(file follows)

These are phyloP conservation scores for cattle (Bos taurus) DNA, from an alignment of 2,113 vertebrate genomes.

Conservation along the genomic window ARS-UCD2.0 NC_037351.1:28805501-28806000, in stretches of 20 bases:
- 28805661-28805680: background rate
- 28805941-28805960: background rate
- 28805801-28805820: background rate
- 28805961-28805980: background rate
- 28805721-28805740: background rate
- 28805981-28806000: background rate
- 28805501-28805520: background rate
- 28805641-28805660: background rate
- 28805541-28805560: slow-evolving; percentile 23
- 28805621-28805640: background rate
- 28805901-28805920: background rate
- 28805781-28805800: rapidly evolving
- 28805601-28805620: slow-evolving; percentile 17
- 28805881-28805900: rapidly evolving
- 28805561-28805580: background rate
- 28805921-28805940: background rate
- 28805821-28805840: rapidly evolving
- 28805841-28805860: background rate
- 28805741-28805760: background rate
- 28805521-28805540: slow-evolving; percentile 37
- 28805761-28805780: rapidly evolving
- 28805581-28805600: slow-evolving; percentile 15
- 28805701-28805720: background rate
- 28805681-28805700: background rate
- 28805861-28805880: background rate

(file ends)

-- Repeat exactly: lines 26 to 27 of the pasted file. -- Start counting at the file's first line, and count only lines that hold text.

- 28805681-28805700: background rate
- 28805861-28805880: background rate